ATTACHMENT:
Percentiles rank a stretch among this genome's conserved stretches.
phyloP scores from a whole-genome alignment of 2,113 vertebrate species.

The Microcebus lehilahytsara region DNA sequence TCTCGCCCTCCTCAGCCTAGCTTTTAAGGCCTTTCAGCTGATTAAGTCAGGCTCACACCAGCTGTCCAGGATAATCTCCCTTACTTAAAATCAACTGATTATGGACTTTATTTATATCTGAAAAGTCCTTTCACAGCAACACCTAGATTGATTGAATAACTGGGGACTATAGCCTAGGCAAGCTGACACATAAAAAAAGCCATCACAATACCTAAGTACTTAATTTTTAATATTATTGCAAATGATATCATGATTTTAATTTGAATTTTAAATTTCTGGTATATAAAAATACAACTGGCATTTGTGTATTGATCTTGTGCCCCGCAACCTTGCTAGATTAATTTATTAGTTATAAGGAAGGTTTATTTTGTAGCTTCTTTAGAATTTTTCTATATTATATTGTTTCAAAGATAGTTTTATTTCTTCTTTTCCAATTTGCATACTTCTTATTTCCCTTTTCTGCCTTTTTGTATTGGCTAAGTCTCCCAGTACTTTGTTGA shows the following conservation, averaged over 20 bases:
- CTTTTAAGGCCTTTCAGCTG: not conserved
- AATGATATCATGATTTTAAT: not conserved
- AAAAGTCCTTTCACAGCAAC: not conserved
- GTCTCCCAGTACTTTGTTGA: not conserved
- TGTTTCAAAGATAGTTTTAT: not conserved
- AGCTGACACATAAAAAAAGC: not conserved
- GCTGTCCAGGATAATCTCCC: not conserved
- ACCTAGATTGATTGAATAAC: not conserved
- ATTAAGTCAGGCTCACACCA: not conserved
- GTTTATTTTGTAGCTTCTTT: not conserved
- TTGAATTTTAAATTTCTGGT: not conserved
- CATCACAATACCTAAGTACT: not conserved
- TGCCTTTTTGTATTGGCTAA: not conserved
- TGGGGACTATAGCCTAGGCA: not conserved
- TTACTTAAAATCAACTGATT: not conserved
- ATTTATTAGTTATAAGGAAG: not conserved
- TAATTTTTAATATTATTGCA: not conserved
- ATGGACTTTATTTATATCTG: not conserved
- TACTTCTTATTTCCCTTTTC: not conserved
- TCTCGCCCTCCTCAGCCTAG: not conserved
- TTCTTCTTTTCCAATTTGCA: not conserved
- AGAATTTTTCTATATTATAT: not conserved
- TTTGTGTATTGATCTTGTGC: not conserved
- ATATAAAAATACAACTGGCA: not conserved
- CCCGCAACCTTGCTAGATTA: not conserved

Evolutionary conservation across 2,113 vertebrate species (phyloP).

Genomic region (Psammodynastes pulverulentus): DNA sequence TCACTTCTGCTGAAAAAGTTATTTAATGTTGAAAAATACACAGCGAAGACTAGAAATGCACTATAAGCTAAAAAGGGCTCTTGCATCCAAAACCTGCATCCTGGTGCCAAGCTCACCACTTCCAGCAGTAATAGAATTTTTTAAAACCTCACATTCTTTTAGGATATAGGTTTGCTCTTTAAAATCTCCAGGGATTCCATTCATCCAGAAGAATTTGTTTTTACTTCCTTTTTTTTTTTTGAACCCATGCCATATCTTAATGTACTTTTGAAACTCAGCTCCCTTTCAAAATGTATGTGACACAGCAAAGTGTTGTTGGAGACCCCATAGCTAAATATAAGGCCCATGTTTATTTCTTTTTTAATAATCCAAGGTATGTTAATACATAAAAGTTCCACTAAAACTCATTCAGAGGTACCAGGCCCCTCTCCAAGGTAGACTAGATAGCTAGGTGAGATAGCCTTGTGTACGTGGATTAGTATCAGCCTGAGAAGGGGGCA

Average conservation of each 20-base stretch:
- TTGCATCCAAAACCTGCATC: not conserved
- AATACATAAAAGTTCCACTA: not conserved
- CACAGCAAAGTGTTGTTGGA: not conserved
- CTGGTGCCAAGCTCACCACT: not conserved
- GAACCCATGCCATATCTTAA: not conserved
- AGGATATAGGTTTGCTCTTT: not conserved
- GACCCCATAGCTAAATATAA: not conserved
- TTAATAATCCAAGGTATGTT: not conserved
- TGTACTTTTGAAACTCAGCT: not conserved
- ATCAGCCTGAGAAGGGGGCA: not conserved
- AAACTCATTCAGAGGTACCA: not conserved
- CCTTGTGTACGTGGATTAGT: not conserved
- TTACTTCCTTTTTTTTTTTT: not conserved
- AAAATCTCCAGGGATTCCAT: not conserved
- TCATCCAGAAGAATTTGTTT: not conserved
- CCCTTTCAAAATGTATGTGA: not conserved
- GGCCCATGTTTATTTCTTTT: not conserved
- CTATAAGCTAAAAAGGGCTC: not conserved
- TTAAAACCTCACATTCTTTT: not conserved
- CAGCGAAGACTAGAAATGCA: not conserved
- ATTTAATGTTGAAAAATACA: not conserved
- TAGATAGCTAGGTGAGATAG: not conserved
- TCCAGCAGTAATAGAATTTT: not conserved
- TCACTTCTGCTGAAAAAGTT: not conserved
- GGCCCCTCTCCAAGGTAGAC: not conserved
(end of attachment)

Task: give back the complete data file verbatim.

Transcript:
Percentiles rank a stretch among this genome's conserved stretches.
phyloP scores from a whole-genome alignment of 2,113 vertebrate species.

The Microcebus lehilahytsara region DNA sequence TCTCGCCCTCCTCAGCCTAGCTTTTAAGGCCTTTCAGCTGATTAAGTCAGGCTCACACCAGCTGTCCAGGATAATCTCCCTTACTTAAAATCAACTGATTATGGACTTTATTTATATCTGAAAAGTCCTTTCACAGCAACACCTAGATTGATTGAATAACTGGGGACTATAGCCTAGGCAAGCTGACACATAAAAAAAGCCATCACAATACCTAAGTACTTAATTTTTAATATTATTGCAAATGATATCATGATTTTAATTTGAATTTTAAATTTCTGGTATATAAAAATACAACTGGCATTTGTGTATTGATCTTGTGCCCCGCAACCTTGCTAGATTAATTTATTAGTTATAAGGAAGGTTTATTTTGTAGCTTCTTTAGAATTTTTCTATATTATATTGTTTCAAAGATAGTTTTATTTCTTCTTTTCCAATTTGCATACTTCTTATTTCCCTTTTCTGCCTTTTTGTATTGGCTAAGTCTCCCAGTACTTTGTTGA shows the following conservation, averaged over 20 bases:
- CTTTTAAGGCCTTTCAGCTG: not conserved
- AATGATATCATGATTTTAAT: not conserved
- AAAAGTCCTTTCACAGCAAC: not conserved
- GTCTCCCAGTACTTTGTTGA: not conserved
- TGTTTCAAAGATAGTTTTAT: not conserved
- AGCTGACACATAAAAAAAGC: not conserved
- GCTGTCCAGGATAATCTCCC: not conserved
- ACCTAGATTGATTGAATAAC: not conserved
- ATTAAGTCAGGCTCACACCA: not conserved
- GTTTATTTTGTAGCTTCTTT: not conserved
- TTGAATTTTAAATTTCTGGT: not conserved
- CATCACAATACCTAAGTACT: not conserved
- TGCCTTTTTGTATTGGCTAA: not conserved
- TGGGGACTATAGCCTAGGCA: not conserved
- TTACTTAAAATCAACTGATT: not conserved
- ATTTATTAGTTATAAGGAAG: not conserved
- TAATTTTTAATATTATTGCA: not conserved
- ATGGACTTTATTTATATCTG: not conserved
- TACTTCTTATTTCCCTTTTC: not conserved
- TCTCGCCCTCCTCAGCCTAG: not conserved
- TTCTTCTTTTCCAATTTGCA: not conserved
- AGAATTTTTCTATATTATAT: not conserved
- TTTGTGTATTGATCTTGTGC: not conserved
- ATATAAAAATACAACTGGCA: not conserved
- CCCGCAACCTTGCTAGATTA: not conserved

Evolutionary conservation across 2,113 vertebrate species (phyloP).

Genomic region (Psammodynastes pulverulentus): DNA sequence TCACTTCTGCTGAAAAAGTTATTTAATGTTGAAAAATACACAGCGAAGACTAGAAATGCACTATAAGCTAAAAAGGGCTCTTGCATCCAAAACCTGCATCCTGGTGCCAAGCTCACCACTTCCAGCAGTAATAGAATTTTTTAAAACCTCACATTCTTTTAGGATATAGGTTTGCTCTTTAAAATCTCCAGGGATTCCATTCATCCAGAAGAATTTGTTTTTACTTCCTTTTTTTTTTTTGAACCCATGCCATATCTTAATGTACTTTTGAAACTCAGCTCCCTTTCAAAATGTATGTGACACAGCAAAGTGTTGTTGGAGACCCCATAGCTAAATATAAGGCCCATGTTTATTTCTTTTTTAATAATCCAAGGTATGTTAATACATAAAAGTTCCACTAAAACTCATTCAGAGGTACCAGGCCCCTCTCCAAGGTAGACTAGATAGCTAGGTGAGATAGCCTTGTGTACGTGGATTAGTATCAGCCTGAGAAGGGGGCA

Average conservation of each 20-base stretch:
- TTGCATCCAAAACCTGCATC: not conserved
- AATACATAAAAGTTCCACTA: not conserved
- CACAGCAAAGTGTTGTTGGA: not conserved
- CTGGTGCCAAGCTCACCACT: not conserved
- GAACCCATGCCATATCTTAA: not conserved
- AGGATATAGGTTTGCTCTTT: not conserved
- GACCCCATAGCTAAATATAA: not conserved
- TTAATAATCCAAGGTATGTT: not conserved
- TGTACTTTTGAAACTCAGCT: not conserved
- ATCAGCCTGAGAAGGGGGCA: not conserved
- AAACTCATTCAGAGGTACCA: not conserved
- CCTTGTGTACGTGGATTAGT: not conserved
- TTACTTCCTTTTTTTTTTTT: not conserved
- AAAATCTCCAGGGATTCCAT: not conserved
- TCATCCAGAAGAATTTGTTT: not conserved
- CCCTTTCAAAATGTATGTGA: not conserved
- GGCCCATGTTTATTTCTTTT: not conserved
- CTATAAGCTAAAAAGGGCTC: not conserved
- TTAAAACCTCACATTCTTTT: not conserved
- CAGCGAAGACTAGAAATGCA: not conserved
- ATTTAATGTTGAAAAATACA: not conserved
- TAGATAGCTAGGTGAGATAG: not conserved
- TCCAGCAGTAATAGAATTTT: not conserved
- TCACTTCTGCTGAAAAAGTT: not conserved
- GGCCCCTCTCCAAGGTAGAC: not conserved